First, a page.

Film Room: Who is Ron Roberts?
Auburn's new defensive coordinator isn't a household name. But he's highly regarded for all the different ways he uses his personnel — and his influential "Creepers.”
Two weeks ago, during his introductory press conference at Auburn, Hugh Freeze shed some light on what he would be looking for in his defensive coordinator.
It was just a quick sentence at the start of an answer about team culture and transitioning to a new program, but it turned out to be pretty important in hindsight:
“Staff has to drive the culture,” Freeze said. “I'm not near as concerned about Xs and Os with most of the staff. The defensive coordinator has got to be masterful at that.”
Auburn was linked to a range of defensive coordinators over the last two weeks. Some were top-notch recruiters with Auburn ties, like Alabama’s Charles Kelly and UCF’s Travis Williams. Others were known for their scheme and doing more with less talent, like Mississippi State’s Zach Arnett and NC State’s Tony Gibson.
Freeze, as he hinted during his press conference, went with one of the latter group instead of the former.
Ron Roberts is Auburn’s new defensive coordinator, as was first reported by The Athletic’s Bruce Feldman on Sunday night.
While the program hasn’t formally announced any of Freeze’s hires yet, Roberts has already put “DC at Auburn University” in his Twitter bio and made a pretty funny profile picture change Monday. (Don’t worry, he’s got a better Photoshop job done now.)
The average fan probably doesn’t know who Roberts is. But, in football circles, Roberts is highly respected for his schemes, and his influences have been wide-ranging at several levels of the sport.
Roberts worked in the high school and small-college ranks for more than 15 years before getting his first chance to be a college head coach at Division II Delta State in 2007. In five seasons at Delta State, Roberts coached four playoff teams and went 47-16. He parlayed that success into an FCS job at Southeastern Louisiana, where he went to the playoffs in back-to-back years and finished 42-29 overall.
He stayed in Louisiana for his next job, serving as Billy Napier’s first defensive coordinator at Louisiana-Lafayette. The Ragin’ Cajuns won the Sun Belt’s West Division in 2018, then again in 2019 in what would be an 11-win season. In 2019, Louisiana-Lafayette allowed just 19.7 points per game, ranking No. 18 nationally, to go along with a top-45 defense in yards allowed per play.
In 2020, Roberts reunited with one of the top defensive names in college football — Dave Aranda, who took the Baylor head coaching job after winning a national title at LSU as a coordinator. Back in 2007, Roberts was Aranda’s boss, as he worked as the co-defensive coordinator and linebackers coach at Delta State.
And Aranda isn’t the only well-respected defensive mind who has ties to Roberts. Alabama defensive coordinator Pete Golding was a graduate assistant and later coordinator under Roberts at Delta State and Southeastern. Florida co-defensive coordinator Patrick Toney was also on Roberts’ SELA staff. Karl Scott, the former Alabama defensive backs coach who is now in the NFL, worked for Roberts twice.
Roberts and Aranda, as one might expect, had similar philosophies on the defensive side of the ball and meshed well. In their second year back together, Baylor won the Big 12 with a defense that ranked No. 10 nationally in points per game (18.3) and inside the top 30 in yards allowed per play (5.15). The Bears were No. 7 nationally in takeaways, No. 6 in sacks and No. 10 in tackles for loss that season.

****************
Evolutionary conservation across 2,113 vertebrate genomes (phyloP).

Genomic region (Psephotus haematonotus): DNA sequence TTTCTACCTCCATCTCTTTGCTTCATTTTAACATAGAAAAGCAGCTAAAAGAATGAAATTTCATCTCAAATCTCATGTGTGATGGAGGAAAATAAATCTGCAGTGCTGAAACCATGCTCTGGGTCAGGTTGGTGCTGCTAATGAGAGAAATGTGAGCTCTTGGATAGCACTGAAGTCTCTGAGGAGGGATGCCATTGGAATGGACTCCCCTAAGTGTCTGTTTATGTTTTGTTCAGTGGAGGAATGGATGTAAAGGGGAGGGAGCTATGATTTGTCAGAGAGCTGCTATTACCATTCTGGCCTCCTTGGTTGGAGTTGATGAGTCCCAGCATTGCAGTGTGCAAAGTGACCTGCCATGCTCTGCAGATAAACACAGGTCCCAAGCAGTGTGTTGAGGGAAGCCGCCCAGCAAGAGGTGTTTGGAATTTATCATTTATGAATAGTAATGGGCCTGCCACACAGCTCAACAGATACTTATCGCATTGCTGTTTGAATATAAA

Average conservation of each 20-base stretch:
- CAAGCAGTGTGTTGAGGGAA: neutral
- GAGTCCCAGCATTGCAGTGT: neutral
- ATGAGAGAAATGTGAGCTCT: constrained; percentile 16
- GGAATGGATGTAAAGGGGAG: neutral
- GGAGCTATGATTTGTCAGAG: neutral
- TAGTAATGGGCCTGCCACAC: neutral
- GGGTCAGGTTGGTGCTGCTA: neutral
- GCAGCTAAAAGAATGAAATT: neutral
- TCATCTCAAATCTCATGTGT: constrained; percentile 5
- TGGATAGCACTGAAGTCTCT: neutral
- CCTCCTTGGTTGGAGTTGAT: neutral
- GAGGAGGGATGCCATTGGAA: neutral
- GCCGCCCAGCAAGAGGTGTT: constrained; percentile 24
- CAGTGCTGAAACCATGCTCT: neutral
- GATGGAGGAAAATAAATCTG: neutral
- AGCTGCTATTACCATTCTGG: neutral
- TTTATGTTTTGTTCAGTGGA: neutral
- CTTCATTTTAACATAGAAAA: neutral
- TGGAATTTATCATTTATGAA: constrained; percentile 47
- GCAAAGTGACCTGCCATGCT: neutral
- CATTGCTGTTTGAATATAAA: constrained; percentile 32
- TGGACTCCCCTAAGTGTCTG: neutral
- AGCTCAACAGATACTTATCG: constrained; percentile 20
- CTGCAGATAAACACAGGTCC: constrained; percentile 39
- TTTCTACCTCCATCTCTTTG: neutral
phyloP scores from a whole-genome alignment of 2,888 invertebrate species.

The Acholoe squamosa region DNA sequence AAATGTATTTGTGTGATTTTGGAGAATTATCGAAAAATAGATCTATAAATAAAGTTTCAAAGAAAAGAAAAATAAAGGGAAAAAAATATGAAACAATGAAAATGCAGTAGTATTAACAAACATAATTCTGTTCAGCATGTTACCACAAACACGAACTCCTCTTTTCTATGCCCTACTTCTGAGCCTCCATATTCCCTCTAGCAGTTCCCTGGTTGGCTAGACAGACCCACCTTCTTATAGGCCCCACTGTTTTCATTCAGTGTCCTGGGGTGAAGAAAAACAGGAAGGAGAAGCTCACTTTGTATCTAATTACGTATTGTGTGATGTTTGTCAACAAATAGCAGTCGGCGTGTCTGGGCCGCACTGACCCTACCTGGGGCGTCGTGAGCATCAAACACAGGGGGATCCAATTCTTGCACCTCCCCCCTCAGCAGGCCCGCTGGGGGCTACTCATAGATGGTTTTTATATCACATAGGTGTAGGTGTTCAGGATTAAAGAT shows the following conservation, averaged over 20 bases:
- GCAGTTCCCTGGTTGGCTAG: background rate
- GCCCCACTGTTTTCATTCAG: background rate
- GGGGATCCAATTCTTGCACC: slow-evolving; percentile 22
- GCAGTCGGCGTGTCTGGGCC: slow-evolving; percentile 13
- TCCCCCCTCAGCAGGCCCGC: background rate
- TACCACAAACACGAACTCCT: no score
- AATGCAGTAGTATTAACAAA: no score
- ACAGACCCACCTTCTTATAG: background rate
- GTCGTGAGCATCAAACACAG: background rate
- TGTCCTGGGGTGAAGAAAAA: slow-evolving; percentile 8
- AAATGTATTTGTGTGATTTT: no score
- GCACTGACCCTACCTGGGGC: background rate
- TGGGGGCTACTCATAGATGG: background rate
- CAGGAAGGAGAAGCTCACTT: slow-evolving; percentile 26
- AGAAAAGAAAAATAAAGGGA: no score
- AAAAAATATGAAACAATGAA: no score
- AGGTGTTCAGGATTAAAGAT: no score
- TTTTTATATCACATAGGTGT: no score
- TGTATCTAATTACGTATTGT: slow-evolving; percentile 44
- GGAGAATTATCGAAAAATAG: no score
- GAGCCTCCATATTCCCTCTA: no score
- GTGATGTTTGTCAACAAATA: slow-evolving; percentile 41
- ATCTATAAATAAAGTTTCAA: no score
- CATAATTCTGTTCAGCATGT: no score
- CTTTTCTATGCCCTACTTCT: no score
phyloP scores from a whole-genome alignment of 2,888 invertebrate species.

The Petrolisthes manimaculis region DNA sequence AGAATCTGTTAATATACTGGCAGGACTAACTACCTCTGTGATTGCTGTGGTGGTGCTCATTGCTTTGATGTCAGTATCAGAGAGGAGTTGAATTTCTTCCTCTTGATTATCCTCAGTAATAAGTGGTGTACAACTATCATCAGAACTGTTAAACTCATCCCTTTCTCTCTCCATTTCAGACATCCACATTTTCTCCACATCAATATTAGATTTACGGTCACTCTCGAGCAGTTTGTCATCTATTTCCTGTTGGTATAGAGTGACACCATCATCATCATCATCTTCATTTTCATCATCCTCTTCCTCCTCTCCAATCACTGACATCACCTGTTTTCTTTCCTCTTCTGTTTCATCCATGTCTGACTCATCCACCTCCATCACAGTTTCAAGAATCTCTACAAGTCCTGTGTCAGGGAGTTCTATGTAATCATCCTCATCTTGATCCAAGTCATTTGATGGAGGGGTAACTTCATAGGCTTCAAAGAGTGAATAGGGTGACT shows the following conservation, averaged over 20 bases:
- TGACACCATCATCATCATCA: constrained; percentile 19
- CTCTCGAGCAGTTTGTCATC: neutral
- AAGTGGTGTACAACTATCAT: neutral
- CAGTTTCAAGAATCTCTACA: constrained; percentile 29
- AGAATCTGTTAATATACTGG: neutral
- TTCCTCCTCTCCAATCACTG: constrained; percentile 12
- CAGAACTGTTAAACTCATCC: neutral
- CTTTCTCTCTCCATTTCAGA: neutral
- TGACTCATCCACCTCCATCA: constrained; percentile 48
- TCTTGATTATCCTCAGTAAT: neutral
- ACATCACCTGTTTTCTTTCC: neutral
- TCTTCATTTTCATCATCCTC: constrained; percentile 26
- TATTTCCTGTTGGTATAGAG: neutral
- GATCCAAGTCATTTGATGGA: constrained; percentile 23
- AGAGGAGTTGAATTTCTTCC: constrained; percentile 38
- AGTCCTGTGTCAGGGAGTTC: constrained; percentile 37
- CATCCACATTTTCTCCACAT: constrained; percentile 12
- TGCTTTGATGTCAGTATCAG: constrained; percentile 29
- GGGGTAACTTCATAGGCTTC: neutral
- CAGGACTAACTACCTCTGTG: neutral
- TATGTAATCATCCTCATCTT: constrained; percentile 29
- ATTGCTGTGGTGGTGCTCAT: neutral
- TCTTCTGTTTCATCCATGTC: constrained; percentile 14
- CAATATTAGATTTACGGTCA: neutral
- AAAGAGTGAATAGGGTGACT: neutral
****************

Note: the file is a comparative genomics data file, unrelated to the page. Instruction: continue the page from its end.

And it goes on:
Things didn’t go nearly as well for the duo in 2022, as Baylor slumped to a 6-6 record overall with the nation’s No. 55 total defense and No. 65 scoring defense. After being one of the nation’s best in a lot of areas, it was in the middle of the road for most of the 2022 campaign. Aranda, who was quick to change an entire offensive staff after a rough first season in Waco, made the move to part ways with Roberts and another defensive assistant earlier this month.
Why did Baylor regress that much this season? Some of it has to do with personnel. Baylor lost four of its top seven tacklers from the championship season, including four NFL Draft picks — second-rounder Jalen Pitre, third-rounder JT Woods, third-rounder Terrel Bernard and seventh-rounder Kalon Barnes. Baylor had to replace most of its coverage weapons, which can explain how Baylor went from one of the nation’s best third-down defenses in 2021 to one of its worst in 2022.
But that doesn’t fully explain the downturn that led to Roberts being back on the job market this winter. And it’s understandable for some Auburn fans to have a healthy amount of skepticism when it comes to the hire of Roberts.
Still, Roberts was linked to several big-time defensive coordinator jobs recently, most notably at Arkansas. For a coach whose only time spent at the Power 5 level was at a program that doesn’t recruit at a particularly high level, there’s a lot of intrigue in finding out what he could do with SEC athletes.
Roberts hasn’t had the same type of consistent statistical successes of his proteges, but they’ve also all had bigger and better opportunities when it comes to the talent at their disposal. And there’s no question that Roberts comes highly regarded among coaches for what he does with his Xs and Os — particularly when it comes to manufacturing pressure on the quarterback.
In this special edition of the Film Room, let’s take a closer look at what we might be able to expect from Roberts’ defenses at Auburn from both his personnel and strategic standpoints, primarily in the area of generating pressure.
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